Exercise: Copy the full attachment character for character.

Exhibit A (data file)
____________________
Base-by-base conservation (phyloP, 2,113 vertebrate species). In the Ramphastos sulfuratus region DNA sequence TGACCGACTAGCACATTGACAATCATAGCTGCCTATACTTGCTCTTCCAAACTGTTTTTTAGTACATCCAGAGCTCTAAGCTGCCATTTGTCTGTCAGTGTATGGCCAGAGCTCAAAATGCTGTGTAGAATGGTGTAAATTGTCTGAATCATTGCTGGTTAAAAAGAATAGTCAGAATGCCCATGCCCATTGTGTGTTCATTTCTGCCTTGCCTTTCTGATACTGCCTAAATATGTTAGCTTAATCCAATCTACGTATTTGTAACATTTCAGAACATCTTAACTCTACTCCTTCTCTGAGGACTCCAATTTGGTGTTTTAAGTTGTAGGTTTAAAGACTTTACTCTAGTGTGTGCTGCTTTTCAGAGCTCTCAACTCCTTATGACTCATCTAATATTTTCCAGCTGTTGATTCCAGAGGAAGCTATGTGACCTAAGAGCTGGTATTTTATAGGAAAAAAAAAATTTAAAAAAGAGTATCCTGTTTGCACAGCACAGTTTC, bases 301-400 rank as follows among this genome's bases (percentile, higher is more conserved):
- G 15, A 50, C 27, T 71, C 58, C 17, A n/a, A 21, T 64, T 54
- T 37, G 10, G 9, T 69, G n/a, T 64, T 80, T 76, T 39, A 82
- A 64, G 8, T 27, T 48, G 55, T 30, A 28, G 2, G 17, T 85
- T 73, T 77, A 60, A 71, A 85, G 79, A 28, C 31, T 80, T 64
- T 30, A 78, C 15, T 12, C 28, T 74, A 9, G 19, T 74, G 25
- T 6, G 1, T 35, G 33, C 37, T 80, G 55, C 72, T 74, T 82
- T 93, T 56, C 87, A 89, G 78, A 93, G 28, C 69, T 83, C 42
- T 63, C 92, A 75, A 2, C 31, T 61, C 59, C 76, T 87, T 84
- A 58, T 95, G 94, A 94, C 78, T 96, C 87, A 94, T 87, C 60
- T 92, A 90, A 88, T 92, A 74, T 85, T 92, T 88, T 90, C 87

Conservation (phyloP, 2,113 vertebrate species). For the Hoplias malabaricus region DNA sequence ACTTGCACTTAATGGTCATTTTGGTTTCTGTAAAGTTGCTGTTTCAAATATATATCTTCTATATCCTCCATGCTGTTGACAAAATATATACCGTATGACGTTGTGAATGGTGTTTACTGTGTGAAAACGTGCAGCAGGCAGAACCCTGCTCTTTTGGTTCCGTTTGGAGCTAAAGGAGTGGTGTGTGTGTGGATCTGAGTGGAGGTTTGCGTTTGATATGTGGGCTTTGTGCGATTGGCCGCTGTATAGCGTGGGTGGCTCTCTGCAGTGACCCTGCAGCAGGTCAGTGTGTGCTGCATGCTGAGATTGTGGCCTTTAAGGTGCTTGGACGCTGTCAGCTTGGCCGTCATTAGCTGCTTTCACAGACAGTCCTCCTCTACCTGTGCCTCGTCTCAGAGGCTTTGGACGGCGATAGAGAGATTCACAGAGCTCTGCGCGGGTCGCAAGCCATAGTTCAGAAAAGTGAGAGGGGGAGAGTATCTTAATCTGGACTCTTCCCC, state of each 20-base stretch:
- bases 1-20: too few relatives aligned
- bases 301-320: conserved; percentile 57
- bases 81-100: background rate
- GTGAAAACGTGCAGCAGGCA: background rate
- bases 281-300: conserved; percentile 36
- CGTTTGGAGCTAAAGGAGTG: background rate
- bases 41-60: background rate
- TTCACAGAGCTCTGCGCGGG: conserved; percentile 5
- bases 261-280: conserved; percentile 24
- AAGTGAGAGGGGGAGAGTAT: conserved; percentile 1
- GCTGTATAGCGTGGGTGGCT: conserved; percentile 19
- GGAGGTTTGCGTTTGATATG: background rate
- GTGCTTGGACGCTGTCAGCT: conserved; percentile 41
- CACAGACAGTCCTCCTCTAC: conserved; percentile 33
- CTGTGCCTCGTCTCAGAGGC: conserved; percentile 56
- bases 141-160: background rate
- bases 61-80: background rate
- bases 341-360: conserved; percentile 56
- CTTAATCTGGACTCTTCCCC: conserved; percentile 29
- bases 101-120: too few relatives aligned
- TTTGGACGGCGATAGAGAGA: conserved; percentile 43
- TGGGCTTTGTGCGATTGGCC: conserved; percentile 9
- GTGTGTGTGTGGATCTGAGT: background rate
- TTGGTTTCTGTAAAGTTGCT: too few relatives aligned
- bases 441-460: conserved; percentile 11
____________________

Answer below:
Base-by-base conservation (phyloP, 2,113 vertebrate species). In the Ramphastos sulfuratus region DNA sequence TGACCGACTAGCACATTGACAATCATAGCTGCCTATACTTGCTCTTCCAAACTGTTTTTTAGTACATCCAGAGCTCTAAGCTGCCATTTGTCTGTCAGTGTATGGCCAGAGCTCAAAATGCTGTGTAGAATGGTGTAAATTGTCTGAATCATTGCTGGTTAAAAAGAATAGTCAGAATGCCCATGCCCATTGTGTGTTCATTTCTGCCTTGCCTTTCTGATACTGCCTAAATATGTTAGCTTAATCCAATCTACGTATTTGTAACATTTCAGAACATCTTAACTCTACTCCTTCTCTGAGGACTCCAATTTGGTGTTTTAAGTTGTAGGTTTAAAGACTTTACTCTAGTGTGTGCTGCTTTTCAGAGCTCTCAACTCCTTATGACTCATCTAATATTTTCCAGCTGTTGATTCCAGAGGAAGCTATGTGACCTAAGAGCTGGTATTTTATAGGAAAAAAAAAATTTAAAAAAGAGTATCCTGTTTGCACAGCACAGTTTC, bases 301-400 rank as follows among this genome's bases (percentile, higher is more conserved):
- G 15, A 50, C 27, T 71, C 58, C 17, A n/a, A 21, T 64, T 54
- T 37, G 10, G 9, T 69, G n/a, T 64, T 80, T 76, T 39, A 82
- A 64, G 8, T 27, T 48, G 55, T 30, A 28, G 2, G 17, T 85
- T 73, T 77, A 60, A 71, A 85, G 79, A 28, C 31, T 80, T 64
- T 30, A 78, C 15, T 12, C 28, T 74, A 9, G 19, T 74, G 25
- T 6, G 1, T 35, G 33, C 37, T 80, G 55, C 72, T 74, T 82
- T 93, T 56, C 87, A 89, G 78, A 93, G 28, C 69, T 83, C 42
- T 63, C 92, A 75, A 2, C 31, T 61, C 59, C 76, T 87, T 84
- A 58, T 95, G 94, A 94, C 78, T 96, C 87, A 94, T 87, C 60
- T 92, A 90, A 88, T 92, A 74, T 85, T 92, T 88, T 90, C 87

Conservation (phyloP, 2,113 vertebrate species). For the Hoplias malabaricus region DNA sequence ACTTGCACTTAATGGTCATTTTGGTTTCTGTAAAGTTGCTGTTTCAAATATATATCTTCTATATCCTCCATGCTGTTGACAAAATATATACCGTATGACGTTGTGAATGGTGTTTACTGTGTGAAAACGTGCAGCAGGCAGAACCCTGCTCTTTTGGTTCCGTTTGGAGCTAAAGGAGTGGTGTGTGTGTGGATCTGAGTGGAGGTTTGCGTTTGATATGTGGGCTTTGTGCGATTGGCCGCTGTATAGCGTGGGTGGCTCTCTGCAGTGACCCTGCAGCAGGTCAGTGTGTGCTGCATGCTGAGATTGTGGCCTTTAAGGTGCTTGGACGCTGTCAGCTTGGCCGTCATTAGCTGCTTTCACAGACAGTCCTCCTCTACCTGTGCCTCGTCTCAGAGGCTTTGGACGGCGATAGAGAGATTCACAGAGCTCTGCGCGGGTCGCAAGCCATAGTTCAGAAAAGTGAGAGGGGGAGAGTATCTTAATCTGGACTCTTCCCC, state of each 20-base stretch:
- bases 1-20: too few relatives aligned
- bases 301-320: conserved; percentile 57
- bases 81-100: background rate
- GTGAAAACGTGCAGCAGGCA: background rate
- bases 281-300: conserved; percentile 36
- CGTTTGGAGCTAAAGGAGTG: background rate
- bases 41-60: background rate
- TTCACAGAGCTCTGCGCGGG: conserved; percentile 5
- bases 261-280: conserved; percentile 24
- AAGTGAGAGGGGGAGAGTAT: conserved; percentile 1
- GCTGTATAGCGTGGGTGGCT: conserved; percentile 19
- GGAGGTTTGCGTTTGATATG: background rate
- GTGCTTGGACGCTGTCAGCT: conserved; percentile 41
- CACAGACAGTCCTCCTCTAC: conserved; percentile 33
- CTGTGCCTCGTCTCAGAGGC: conserved; percentile 56
- bases 141-160: background rate
- bases 61-80: background rate
- bases 341-360: conserved; percentile 56
- CTTAATCTGGACTCTTCCCC: conserved; percentile 29
- bases 101-120: too few relatives aligned
- TTTGGACGGCGATAGAGAGA: conserved; percentile 43
- TGGGCTTTGTGCGATTGGCC: conserved; percentile 9
- GTGTGTGTGTGGATCTGAGT: background rate
- TTGGTTTCTGTAAAGTTGCT: too few relatives aligned
- bases 441-460: conserved; percentile 11